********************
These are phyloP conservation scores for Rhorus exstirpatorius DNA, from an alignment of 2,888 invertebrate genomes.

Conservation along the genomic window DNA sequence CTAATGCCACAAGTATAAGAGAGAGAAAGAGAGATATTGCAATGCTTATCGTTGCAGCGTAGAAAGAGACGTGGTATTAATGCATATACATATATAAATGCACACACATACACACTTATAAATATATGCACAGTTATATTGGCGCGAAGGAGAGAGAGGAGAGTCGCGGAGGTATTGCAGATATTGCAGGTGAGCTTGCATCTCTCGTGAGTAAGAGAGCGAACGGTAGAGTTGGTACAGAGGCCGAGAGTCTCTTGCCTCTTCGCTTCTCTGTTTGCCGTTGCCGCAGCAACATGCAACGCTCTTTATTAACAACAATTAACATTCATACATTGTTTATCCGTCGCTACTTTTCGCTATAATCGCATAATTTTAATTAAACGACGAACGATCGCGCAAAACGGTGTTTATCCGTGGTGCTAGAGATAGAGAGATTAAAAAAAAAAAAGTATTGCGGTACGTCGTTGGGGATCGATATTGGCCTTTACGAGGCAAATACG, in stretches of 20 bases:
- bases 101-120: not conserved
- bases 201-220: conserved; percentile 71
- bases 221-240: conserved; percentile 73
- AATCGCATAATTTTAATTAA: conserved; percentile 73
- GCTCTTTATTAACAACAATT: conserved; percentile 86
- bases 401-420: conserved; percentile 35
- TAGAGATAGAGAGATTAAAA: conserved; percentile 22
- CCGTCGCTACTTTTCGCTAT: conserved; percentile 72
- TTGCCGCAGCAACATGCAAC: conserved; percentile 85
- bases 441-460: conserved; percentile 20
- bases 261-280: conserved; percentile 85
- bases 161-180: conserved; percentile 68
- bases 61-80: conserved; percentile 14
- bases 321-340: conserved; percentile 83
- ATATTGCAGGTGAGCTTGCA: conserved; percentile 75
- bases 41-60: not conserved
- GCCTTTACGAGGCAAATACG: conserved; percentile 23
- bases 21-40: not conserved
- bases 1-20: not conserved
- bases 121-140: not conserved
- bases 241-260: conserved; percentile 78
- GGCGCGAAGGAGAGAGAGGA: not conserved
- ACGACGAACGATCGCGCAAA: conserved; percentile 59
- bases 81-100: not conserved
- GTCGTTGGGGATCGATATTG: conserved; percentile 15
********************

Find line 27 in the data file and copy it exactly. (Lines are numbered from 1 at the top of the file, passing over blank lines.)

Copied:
- GTCGTTGGGGATCGATATTG: conserved; percentile 15